maaslin2

The Huttenhower Lab > maaslin2
MaAsLin2

MaAsLin2 is comprehensive R package for efficiently determining multivariable association between phenotypes, environments, exposures, covariates and microbial meta’omic features. MaAsLin2 relies on general linear models to accommodate most modern epidemiological study designs, including cross-sectional and longitudinal, and offers a variety of data exploration, normalization, and transformation methods.

For more information on the technical aspects:

User manual || Tutorial || Forum

Citation:

Himel Mallick, Lauren J. McIver, Ali Rahnavard, Siyuan Ma,Yancong Zhang, Long H. Nguyen1, Timothy L. Tickle, George Weingart, Boyu Ren, Emma Schwager, Ayshwarya Subramanian, Yiren Lu, Levi Waldron, Joseph N. Paulson, Eric A. Franzosa, Hector Corrada Bravo, Curtis Huttenhower. "Multivariable Association in Population-scale Meta-omics Studies".

REQUIREMENTS
  • R software
  • R CRAN packages: pscl, pbapply, dplyr, vegan, chemometrics, ggplot2, pheatmap, cplm, logging, data.table, lmerTest
  • R Bioconductor packages: edgeR, metagenomeSeq
GETTING STARTED

MaAsLin2 is an R package that can be run on the command line or as an R function. It requires the following R packages included in Biocondutor and CRAN (Comprehensive R Archive Network). Please install these packages before running MaAsLin2.

Installing MaAsLin2

With Bioconductor

Once you have the correct R version, you can install MaAsLin2 with Bioconductor:

if(!requireNamespace("BiocManager", quietly = TRUE))
    install.packages("BiocManager")
BiocManager::install("Maaslin2")

 

The package ‘Maaslin2’ is not available error.

You might encounter an error message that states:

Warning message:
package ‘Maaslin2’ is not available (for R version x.x.x) 

 

This can be due to one of two reasons:

  1. Your R version is too old. Check this with sessionInfo() - if it is older than 3.6, download the most updated version per instructions above.
  2. You have an older version of Bioconductor. MaAsLin2 requires Bioconductor >= 3.10. You can check your Bioconductor version with BiocManager::version(). If the returned version is anything older than 3.10, you can update with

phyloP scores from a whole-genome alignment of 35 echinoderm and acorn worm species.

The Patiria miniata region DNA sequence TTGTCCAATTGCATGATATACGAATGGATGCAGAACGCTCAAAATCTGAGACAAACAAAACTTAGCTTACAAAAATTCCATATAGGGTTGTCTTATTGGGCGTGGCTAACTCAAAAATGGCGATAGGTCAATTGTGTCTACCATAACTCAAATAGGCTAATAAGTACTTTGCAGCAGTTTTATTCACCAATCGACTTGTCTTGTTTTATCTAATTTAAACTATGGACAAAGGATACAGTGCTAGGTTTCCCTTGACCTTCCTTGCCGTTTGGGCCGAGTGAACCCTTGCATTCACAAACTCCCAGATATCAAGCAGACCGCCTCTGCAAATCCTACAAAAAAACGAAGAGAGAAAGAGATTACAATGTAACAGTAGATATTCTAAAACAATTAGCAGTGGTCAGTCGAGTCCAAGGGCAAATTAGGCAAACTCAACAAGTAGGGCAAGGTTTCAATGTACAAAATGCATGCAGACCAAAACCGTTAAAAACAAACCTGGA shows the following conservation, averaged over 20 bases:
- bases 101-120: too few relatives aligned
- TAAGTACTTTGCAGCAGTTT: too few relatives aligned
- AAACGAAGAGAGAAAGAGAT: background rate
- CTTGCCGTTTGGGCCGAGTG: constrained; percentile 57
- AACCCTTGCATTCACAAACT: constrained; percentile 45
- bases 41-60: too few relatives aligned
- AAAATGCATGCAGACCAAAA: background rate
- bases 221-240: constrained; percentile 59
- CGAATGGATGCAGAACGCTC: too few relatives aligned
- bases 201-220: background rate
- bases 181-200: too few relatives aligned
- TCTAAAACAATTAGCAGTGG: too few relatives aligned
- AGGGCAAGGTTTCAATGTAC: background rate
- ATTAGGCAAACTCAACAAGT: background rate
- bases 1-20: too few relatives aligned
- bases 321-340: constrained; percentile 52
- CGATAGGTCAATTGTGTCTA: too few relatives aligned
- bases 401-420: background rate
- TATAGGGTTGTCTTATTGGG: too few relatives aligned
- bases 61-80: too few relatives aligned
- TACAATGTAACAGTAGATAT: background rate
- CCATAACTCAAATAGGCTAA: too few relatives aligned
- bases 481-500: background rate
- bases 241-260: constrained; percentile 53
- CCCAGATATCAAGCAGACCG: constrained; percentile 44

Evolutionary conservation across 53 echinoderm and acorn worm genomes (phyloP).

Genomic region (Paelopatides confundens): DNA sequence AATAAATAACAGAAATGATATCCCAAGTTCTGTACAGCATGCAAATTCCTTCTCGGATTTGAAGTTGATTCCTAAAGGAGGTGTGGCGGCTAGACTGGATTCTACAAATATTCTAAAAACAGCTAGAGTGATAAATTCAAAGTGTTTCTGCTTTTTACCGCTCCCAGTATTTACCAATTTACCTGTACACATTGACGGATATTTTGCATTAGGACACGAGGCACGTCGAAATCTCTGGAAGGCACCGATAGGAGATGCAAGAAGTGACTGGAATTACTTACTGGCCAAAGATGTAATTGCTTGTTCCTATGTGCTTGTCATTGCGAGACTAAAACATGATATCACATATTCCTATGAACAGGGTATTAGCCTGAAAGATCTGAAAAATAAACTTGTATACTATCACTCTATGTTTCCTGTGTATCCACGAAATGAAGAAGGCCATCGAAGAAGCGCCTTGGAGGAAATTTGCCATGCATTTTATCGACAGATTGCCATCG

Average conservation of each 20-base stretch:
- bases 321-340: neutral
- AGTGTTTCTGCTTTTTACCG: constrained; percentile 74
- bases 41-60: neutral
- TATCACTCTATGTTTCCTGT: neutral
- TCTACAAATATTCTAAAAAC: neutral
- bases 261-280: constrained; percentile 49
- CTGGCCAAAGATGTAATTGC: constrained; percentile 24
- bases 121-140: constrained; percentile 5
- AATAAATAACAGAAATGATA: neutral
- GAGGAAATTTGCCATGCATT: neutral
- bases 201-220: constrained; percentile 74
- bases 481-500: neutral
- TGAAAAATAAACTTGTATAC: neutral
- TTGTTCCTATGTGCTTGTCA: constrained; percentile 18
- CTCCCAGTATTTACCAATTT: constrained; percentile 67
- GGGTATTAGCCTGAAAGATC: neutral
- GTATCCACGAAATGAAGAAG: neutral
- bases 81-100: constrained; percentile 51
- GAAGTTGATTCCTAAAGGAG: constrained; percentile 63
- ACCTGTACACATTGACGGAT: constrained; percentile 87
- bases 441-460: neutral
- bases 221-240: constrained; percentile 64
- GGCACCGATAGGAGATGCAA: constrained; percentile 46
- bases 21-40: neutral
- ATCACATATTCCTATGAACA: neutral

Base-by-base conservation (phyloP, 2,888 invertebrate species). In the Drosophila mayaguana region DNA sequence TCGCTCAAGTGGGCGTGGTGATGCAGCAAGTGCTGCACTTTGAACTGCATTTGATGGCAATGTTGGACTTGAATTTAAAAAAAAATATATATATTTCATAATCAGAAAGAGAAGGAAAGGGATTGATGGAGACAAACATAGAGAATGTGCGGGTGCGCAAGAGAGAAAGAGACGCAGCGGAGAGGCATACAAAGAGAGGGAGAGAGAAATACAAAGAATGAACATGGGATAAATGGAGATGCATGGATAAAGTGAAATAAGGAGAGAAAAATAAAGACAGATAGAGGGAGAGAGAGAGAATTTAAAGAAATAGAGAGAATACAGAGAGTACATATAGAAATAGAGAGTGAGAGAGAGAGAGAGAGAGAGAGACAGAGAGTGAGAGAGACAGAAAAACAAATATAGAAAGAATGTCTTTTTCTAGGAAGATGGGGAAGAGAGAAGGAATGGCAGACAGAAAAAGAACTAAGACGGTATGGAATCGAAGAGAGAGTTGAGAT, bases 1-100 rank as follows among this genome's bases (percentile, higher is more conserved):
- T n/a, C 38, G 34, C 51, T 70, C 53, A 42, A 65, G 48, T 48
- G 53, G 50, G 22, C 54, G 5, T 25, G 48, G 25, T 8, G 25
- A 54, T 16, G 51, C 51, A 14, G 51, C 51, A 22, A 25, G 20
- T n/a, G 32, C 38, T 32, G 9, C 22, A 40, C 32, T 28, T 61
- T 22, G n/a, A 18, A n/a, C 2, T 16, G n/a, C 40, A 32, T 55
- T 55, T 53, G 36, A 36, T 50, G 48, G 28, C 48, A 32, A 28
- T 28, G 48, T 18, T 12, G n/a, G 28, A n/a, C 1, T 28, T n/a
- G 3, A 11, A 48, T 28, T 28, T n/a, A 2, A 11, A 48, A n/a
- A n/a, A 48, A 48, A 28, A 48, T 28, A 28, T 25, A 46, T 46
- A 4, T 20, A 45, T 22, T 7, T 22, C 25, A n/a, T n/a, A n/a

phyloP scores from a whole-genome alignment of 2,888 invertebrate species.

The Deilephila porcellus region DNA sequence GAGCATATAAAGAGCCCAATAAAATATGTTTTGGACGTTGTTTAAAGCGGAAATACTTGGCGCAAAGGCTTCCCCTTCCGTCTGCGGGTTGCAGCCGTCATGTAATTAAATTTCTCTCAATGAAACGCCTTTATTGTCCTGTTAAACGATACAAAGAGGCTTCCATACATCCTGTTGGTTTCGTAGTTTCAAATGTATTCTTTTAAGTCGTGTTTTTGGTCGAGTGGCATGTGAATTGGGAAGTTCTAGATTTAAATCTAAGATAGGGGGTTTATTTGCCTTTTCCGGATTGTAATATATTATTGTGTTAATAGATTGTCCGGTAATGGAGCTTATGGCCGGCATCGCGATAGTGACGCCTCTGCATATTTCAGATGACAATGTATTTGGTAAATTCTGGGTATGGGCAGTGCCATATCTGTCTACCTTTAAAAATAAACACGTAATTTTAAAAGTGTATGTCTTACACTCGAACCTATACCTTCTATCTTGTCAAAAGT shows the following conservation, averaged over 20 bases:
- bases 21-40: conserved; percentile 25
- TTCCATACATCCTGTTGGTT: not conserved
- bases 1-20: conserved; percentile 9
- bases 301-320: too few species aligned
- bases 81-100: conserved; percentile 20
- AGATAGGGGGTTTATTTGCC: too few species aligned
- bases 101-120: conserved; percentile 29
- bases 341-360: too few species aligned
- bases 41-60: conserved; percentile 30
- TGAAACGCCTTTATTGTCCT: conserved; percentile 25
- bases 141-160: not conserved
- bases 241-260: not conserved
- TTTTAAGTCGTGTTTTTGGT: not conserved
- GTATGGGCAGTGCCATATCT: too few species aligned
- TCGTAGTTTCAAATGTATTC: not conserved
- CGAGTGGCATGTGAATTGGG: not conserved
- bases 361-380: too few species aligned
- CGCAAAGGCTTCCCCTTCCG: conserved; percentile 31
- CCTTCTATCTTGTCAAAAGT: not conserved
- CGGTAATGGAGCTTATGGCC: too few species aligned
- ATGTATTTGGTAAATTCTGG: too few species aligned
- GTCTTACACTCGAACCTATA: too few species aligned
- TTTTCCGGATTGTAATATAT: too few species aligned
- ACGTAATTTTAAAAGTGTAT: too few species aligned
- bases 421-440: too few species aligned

BiocManager::install(version = "3.10")
  3. And then BiocManager::install("Maaslin2")
Microbiome Association Detection with MaAsLin2
MaAsLin2 Input

Set up

Launch RStudio and in the R script window:

rm(list=ls())
getwd()
setwd("~/Desktop")
dir.create("R_Maaslin_tutorial") # Create a new directory
setwd("R_Maaslin_tutorial") # Change the current working directory 
getwd() #check if directory has been successfully changed

#Load MaAsLin2 package into the R environment
library(Maaslin2)
?Maaslin2

MaAsLin2 requires two input files, one for taxonomic or functional feature abundances, and one for sample metadata.

  1. Data (or features) file
    • This file is tab-delimited.
    • Formatted with features as columns and samples as rows.
    • The transpose of this format is also okay.
    • Possible features in this file include microbes, genes, pathways, etc.
  2. Metadata file
    • This file is tab-delimited.
    • Formatted with features as columns and samples as rows.
    • The transpose of this format is also okay.

The data file can contain samples not included in the metadata file (along with the reverse case). For both cases, those samples not included in both files will be removed from the analysis. Also the samples do not need to be in the same order in the two files.

Example input files can be found in the inst/extdata folder of the MaAsLin2 source. The files provided were generated from the HMP2 data which can be downloaded from https://ibdmdb.org/ .

input_data = system.file(
    "extdata", "HMP2_taxonomy.tsv", package="Maaslin2") # The abundance table file